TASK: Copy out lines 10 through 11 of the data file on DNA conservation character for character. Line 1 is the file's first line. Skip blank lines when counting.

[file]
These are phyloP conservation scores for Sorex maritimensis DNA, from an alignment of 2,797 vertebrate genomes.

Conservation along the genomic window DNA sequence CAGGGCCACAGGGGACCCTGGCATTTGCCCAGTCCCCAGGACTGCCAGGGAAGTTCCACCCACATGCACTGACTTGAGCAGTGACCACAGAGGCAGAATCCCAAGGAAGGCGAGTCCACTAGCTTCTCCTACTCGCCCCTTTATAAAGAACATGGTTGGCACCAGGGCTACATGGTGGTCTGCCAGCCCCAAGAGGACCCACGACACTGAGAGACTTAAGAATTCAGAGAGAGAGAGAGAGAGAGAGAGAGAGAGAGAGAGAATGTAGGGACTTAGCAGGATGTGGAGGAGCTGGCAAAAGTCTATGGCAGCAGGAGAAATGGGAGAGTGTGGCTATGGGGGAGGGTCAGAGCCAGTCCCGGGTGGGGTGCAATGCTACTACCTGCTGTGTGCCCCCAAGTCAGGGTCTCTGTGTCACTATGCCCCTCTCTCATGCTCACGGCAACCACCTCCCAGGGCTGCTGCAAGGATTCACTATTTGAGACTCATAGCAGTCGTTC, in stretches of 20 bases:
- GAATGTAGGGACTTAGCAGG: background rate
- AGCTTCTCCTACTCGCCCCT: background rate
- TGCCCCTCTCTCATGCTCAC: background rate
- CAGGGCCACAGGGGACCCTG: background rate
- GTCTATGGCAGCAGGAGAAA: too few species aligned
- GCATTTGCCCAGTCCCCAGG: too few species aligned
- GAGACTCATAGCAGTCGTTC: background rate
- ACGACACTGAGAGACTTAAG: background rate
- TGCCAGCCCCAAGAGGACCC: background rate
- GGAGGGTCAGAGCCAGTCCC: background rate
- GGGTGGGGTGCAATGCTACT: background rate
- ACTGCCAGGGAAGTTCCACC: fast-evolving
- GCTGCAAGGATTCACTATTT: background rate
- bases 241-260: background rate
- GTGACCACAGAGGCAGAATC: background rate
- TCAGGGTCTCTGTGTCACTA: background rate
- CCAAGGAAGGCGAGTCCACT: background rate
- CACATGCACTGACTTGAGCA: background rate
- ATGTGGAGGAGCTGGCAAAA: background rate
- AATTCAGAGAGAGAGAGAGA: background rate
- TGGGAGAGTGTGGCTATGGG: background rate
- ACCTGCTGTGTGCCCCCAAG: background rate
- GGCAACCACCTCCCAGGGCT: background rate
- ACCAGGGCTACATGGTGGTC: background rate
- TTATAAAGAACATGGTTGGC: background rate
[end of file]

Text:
- ACGACACTGAGAGACTTAAG: background rate
- TGCCAGCCCCAAGAGGACCC: background rate